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Alfre Woodard talks her new Netflix movie 'Juanita,' more

In this lighthearted  film, she plays a nurse who's fed up with her life and hits the road in search of something, anything, new.

Alfre Woodard attends the Robert F. Kennedy Human

Alfre Woodard attends the Robert F. Kennedy Human Rights' Ripple of Hope Awards on Dec. 12, 2018, in Manhattan. Photo Credit: Getty Images/Mike Coppola

Alfre Woodard has long been known as a Serious Actress — capital S, capital A — thanks to films like “Extremities,” “Passion Fish,” “Miss Evers’ Boys” (winning one of her four Emmy Awards) and “12 Years a Slave.”

But she’s flaunting her funnier side in the title role of “Juanita,” a new lighthearted film about a nurse who’s fed up with her life (and her troublesome grown kids) and hits the road in search of something, anything, new. Premiering on Netflix March 8, the film features TV heartthrob Blair Underwood as, well, “Blair Underwood,” albeit a wackier version of himself who exists in Juanita’s rich fantasy life.

Woodard, 66, has been married to Roderick Spencer (“Juanita’s” screenwriter) for more than 30 years and they’ve raised two adopted children. She’ll be heard as the voice of Sarabi in this summer’s “Lion King” remake, and is currently in Vancouver shooting “See,” an upcoming web series set in a future when the human race is blind. She spoke by phone with Newsday contributor Joseph V. Amodio.

I love the premise of this movie — just picking a point on a map and saying, “There! That’s where I’m headed.” Without knowing what you’ll find.

I love maps, I have since I was five.

Ever done anything like that?

I’m in the process of doing that now. I’ve been in Vancouver since August and will be here through April. I haven’t had much sun, so I’m looking in the Southern hemisphere. I travel a lot so I know some great places where people know me, kind of like (and she starts singing the theme to the old TV series “Cheers”), “Where everybody knows your na-a-ame.” But (now) I’m feeling like Juanita — point to the map and see where it lands. We always say, “I can’t wait till I’m grown, and I’m gonna go….” But then we spend our grown-up years conforming to what’s expected of us — or what we imagine is expected. There’s no sense of freedom to say, “You know what? I can go anywhere I want.”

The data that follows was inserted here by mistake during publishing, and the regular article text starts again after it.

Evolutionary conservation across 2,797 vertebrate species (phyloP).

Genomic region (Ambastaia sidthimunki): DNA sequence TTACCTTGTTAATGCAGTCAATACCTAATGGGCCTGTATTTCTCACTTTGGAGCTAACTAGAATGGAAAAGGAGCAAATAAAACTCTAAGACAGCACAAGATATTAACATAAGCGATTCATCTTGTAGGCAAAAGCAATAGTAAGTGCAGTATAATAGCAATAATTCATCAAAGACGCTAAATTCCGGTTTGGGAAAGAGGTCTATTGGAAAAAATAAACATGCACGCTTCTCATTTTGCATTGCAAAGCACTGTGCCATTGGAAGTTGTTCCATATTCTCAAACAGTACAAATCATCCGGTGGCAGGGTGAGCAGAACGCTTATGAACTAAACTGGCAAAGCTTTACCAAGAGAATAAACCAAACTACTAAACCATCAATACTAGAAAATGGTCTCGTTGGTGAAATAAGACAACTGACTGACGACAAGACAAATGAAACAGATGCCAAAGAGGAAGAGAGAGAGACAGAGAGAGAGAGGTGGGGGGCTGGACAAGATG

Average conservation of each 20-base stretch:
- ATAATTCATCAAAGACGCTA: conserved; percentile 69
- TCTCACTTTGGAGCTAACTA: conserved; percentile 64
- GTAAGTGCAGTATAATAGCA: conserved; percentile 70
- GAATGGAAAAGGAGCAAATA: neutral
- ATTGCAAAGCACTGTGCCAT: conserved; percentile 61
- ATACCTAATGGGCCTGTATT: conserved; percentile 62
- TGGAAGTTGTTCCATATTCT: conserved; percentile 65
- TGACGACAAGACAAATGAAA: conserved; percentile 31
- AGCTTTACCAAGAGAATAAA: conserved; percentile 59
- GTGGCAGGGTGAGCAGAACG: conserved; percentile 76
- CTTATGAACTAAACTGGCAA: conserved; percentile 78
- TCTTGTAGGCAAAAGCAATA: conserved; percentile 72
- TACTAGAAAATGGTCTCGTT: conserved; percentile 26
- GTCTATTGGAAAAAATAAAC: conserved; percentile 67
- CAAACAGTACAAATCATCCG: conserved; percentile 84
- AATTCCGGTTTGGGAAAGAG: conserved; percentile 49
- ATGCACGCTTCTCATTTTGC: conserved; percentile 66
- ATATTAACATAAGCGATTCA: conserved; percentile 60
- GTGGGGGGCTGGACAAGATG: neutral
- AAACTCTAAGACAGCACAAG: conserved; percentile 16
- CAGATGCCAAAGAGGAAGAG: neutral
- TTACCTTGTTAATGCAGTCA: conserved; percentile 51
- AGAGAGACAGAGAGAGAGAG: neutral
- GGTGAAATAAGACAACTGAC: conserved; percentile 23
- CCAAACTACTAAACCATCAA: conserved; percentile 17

We make a lot of excuses, don’t we?

We do. The first step is just going somewhere within reach … even if it’s just the next borough, where I’ve heard they have good … Uzbek food, or something. People don’t have to go far. Most of us don’t venture far outside our comfort zones. And you don’t need two weeks, or a month. All you need is two days. Or a day, if that’s what you’ve got. Hop on that train — count your quarters and see how far you can go.

How brutal was it shooting with Blair Underwood in his underwear?

Haaa ha ha ha! When we put the trailer out (with that scene in it), Twitter lit up. We thought of keeping Blair a secret, but marketing said, “No. Blair in his tighty-whities? We’ve got to put that in.” I’ve loved Blair, gosh, since he was a puppy on “L.A. Law.” My husband wrote this because he said, “People have no idea how wacky you are. They think you’re so serious.” Blair’s wife, Desiree (DaCosta) said something similar, that everybody thinks Blair’s so suave — but he’s a crazy man. So we’re both getting to play in this arena where our personalities actually live. It was so much fun. We were cracking up.

Must be nice to have a husband who writes movies for you.

I’ve badgered him to write things for me. This is about the sixth major piece he’s written for me and through the years we got told — in these words — “Well, we can’t have a black woman be the lead of a film.” We got told that as late as, you know, eight years ago. So the tide has changed.

I’m also eager to see “See” when it comes out.

It’s set 600 years into the future, and 400 years without the history of sight, so we’re not going blind. It’s the flip of our world — for 400 years there has not been sighted people born. I play a sage and keeper of traditions for this tribe we follow.

What kind of research did it require?

We got training in being non-sighted. For a month, before we started, all the actors — and all the background actors, a couple hundred of them — got training with Joe Strechay (a blindness consultant), on how to do everything we do in the world, but without sight. It’s like having a dialect coach on set. To keep it true. And this production has more vision-impaired actors than any in history. We’ve learned so much. I like to do things I don’t know how to do, or haven’t done. That’s the point of being an artist. You’re in constant discovery mode.

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